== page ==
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  • Questions about Pitching to New Client

    This is short notice, but in about 8 hours, I meet with a potential new client about refreshing their branding (business card and possibly logo and ad poster). I spent around five hours developing logo variations and a business card concept that I think he'll really go for, but I started questioning whether or not it's a good idea to make all this to show him in the first meeting before we've agreed to any work being developed. He admitted to not being creative or graphically capable, he's eager to see what I can do, and I'm certain he'll appreciate having some visuals, but does it give off the wrong signal to have developed multiple graphics before the first meeting? I originally planned on sketching some ideas to show him, but since it's rather simplistic design work, it seemed sensible to flesh it out digitally, and it's not as though I would demand to be paid for this if he backed out, which I doubt would happen. Thoughts?

  • #2
    Too soon. I think it sends the wrong message. Show him work you've done for other clients and talk about how your designs solved their problems. Then ask him what his issues are and repeat them back to him so he feels like you've heard him. Then at the next meeting show him your solutions and explain how they address his issues. It shows you are listening and responding to him. It's presumptuous to show him solutions before he's had a chance to talk in depth about his issues. It invites rejection.

    Plus, I think it may come off as a little desperate. Let him think that you are trying to determine if his business is a good match for you. It's not just about whether he will hire you, but whether you think he is a good match as a client. You trade away your position of power by producing work without a contract. This may come back to haunt you further down the road.

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    • #3
      Originally posted by Mojo View Post
      Too soon. I think it sends the wrong message. Plus, I think it may come off as a little desperate.
      Thank you, Mojo. I've sent him my online portfolio, and to be frank, while I have talent, I don't have a great deal of logo design success stories to provide him. Perhaps I could meet in the middle and, instead, show him some sketches on a notepad to get the ideas stirring?

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      • #4
        Your job is to listen, not presume. You have no idea what direction the client wants to go and bringing preconceived notions to the table would smack of unprofessionalism. It would most likely be a deal killer.

        Sure, doing some sketches during the meeting is a possibility, but be sure your client sees you listening, not doodling, and that you don't get stuck on your already preconceived notions. The client may want and need something totally different than you think.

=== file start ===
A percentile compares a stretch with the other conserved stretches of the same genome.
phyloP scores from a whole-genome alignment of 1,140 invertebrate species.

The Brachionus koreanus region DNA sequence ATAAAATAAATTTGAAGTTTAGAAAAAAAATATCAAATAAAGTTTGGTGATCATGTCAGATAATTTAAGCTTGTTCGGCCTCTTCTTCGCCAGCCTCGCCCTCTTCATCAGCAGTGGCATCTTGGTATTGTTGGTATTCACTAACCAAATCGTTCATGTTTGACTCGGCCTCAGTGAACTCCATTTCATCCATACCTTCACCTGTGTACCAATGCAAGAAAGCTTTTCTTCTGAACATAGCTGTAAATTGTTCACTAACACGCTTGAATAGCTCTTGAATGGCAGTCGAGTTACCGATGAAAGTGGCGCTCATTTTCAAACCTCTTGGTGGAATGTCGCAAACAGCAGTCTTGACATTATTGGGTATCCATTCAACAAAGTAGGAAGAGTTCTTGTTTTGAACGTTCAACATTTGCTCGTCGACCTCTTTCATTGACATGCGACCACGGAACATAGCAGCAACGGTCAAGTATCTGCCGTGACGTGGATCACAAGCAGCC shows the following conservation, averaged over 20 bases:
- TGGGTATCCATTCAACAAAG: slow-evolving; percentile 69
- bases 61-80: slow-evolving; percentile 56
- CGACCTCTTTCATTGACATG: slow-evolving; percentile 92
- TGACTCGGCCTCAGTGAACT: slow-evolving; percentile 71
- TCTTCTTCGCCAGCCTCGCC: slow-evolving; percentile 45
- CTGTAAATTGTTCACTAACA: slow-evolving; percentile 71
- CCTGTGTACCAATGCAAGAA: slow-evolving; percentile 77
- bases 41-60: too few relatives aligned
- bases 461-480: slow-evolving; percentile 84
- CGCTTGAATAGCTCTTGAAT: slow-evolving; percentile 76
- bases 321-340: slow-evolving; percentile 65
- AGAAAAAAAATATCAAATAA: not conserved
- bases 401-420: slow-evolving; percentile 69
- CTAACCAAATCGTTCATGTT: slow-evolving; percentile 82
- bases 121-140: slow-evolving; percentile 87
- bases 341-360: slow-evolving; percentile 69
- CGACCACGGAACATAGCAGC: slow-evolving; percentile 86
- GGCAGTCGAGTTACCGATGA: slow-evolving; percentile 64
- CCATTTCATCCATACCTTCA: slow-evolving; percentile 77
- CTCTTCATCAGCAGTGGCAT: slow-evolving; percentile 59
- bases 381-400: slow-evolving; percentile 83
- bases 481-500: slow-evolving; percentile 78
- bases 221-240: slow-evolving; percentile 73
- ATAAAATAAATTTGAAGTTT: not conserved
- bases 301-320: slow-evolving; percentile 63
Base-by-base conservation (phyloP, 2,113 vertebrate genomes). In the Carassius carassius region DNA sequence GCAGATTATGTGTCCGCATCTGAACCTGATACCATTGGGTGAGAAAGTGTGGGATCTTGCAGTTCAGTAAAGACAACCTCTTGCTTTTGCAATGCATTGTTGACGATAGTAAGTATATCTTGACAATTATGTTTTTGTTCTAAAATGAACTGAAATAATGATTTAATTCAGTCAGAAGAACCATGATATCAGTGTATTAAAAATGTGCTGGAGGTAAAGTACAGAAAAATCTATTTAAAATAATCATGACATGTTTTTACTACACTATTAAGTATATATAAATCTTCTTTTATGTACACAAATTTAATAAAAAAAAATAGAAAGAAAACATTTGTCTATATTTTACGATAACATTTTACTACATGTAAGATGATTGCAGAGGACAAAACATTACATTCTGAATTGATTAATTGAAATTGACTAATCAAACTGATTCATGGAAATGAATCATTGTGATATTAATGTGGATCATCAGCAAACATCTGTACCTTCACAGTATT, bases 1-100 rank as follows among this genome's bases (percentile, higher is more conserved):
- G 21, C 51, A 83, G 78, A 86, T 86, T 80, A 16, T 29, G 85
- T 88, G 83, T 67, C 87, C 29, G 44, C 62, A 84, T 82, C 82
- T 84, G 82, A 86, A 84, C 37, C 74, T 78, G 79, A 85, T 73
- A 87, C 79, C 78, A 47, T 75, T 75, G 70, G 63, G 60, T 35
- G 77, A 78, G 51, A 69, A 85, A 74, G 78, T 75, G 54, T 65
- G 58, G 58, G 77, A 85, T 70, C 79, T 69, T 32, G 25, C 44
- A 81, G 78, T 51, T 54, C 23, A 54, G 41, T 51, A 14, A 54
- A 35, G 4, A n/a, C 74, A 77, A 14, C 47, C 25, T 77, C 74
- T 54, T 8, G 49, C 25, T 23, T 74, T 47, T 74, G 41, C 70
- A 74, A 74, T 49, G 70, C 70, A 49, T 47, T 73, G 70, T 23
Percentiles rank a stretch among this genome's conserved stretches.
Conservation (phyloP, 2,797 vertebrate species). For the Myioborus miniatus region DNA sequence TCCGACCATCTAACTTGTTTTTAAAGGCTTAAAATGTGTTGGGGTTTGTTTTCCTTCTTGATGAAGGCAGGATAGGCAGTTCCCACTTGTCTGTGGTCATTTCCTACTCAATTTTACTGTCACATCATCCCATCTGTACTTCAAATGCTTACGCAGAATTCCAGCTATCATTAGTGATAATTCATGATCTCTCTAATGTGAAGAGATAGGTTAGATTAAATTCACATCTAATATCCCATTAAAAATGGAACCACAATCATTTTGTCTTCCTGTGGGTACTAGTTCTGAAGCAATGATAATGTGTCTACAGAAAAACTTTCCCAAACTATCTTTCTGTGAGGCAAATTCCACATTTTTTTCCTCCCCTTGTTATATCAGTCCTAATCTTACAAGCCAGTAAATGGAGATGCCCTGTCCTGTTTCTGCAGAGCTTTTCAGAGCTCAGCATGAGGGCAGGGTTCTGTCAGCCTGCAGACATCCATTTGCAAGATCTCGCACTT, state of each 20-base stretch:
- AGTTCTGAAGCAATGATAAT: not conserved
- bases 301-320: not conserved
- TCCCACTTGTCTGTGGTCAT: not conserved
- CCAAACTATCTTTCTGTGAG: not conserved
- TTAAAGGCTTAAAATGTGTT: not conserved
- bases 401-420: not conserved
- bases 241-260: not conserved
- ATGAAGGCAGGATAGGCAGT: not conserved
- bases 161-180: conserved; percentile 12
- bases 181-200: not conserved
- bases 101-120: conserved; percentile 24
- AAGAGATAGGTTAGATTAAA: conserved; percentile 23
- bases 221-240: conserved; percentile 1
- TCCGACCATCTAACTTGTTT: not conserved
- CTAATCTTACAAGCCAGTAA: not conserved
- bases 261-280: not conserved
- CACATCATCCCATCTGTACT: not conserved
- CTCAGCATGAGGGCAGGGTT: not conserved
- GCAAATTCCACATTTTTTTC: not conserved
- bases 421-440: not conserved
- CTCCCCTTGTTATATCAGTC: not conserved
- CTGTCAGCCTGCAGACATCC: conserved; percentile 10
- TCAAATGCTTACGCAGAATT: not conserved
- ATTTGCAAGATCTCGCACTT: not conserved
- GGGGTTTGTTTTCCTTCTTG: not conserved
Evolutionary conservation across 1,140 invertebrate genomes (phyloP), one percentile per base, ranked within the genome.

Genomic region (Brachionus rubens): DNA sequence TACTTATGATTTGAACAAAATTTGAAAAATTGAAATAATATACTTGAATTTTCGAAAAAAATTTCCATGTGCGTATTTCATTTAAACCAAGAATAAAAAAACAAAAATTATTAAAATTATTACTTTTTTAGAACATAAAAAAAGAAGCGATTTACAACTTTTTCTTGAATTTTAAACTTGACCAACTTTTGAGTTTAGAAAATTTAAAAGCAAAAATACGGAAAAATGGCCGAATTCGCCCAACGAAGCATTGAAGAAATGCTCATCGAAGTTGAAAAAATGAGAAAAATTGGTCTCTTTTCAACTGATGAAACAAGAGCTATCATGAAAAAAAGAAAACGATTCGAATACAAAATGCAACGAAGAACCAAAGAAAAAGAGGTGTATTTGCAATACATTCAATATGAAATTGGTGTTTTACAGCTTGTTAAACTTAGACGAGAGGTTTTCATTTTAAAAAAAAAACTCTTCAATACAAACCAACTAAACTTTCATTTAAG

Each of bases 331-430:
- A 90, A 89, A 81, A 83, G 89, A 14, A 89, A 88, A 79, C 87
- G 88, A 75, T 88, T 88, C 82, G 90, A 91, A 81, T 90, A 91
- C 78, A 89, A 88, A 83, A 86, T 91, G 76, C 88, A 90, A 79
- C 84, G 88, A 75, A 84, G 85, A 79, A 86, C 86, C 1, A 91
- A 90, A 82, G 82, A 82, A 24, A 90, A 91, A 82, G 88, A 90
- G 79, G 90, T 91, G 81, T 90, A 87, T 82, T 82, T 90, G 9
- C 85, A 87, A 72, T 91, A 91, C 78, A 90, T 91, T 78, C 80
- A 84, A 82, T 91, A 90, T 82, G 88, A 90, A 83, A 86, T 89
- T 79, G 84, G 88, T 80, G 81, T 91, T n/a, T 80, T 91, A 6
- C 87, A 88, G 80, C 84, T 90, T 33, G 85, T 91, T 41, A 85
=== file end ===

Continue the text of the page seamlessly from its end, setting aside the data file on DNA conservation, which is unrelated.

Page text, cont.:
Your first meeting is to hammer out what the client wants, what you bring to the table, and for you to get enough details to provide a quote for your services. Don't be spending too much time and effort on work you do not have.

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        • #5
          It's been my experience that when clients see rough sketches, they are typically unable to envision a sketch becoming a finished product. They also see it as unfinished and seem to feel an urge to want to start tossing out dozens of really bad suggestions on how to finish it. In other words, I rarely ever show sketches to anyone but long-established clients where the working relationship is better established.

          Sometimes on five-figure jobs and up, it's worth gambling on making a presentation pitch with some unpaid work done up front in an effort to get the job, but even that's only when some kind of creative brief has been obtained. Since that doesn't seem to be the situation here, as PrintDriver said, your job in the first meeting is to listen carefully to what the client needs are, then ask questions to clarify any ambiguities. Intelligent questions also give the potential client confidence that you're smart, care and can do a good job. And realistically, that's all you can do in eight hours, and any client that expects more than that before you've even had an initial meeting is a client you don't want.

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          • #6
            I wouldn't show sketches. You're demonstrating your propensity to give away your work for free, without any sort of contract or agreement to terms. It's a bad precedent and it makes it more likely in the future that he will want other things free, or without a contract, or produced immediately on demand.

            The larger problem is that the client thinks all he needs for marketing is a logo, and business card and a poster. And maybe that's true, but I would be more inclined to spend the time talking about to him about looking at marketing as an ongoing conversation between him and his customers. Talk about the importance of branding, repetition and consistent visual presentation. Talk about how that's achieved in brands with which he is familiar. Demonstrate your knowledge without giving away art.

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            • #7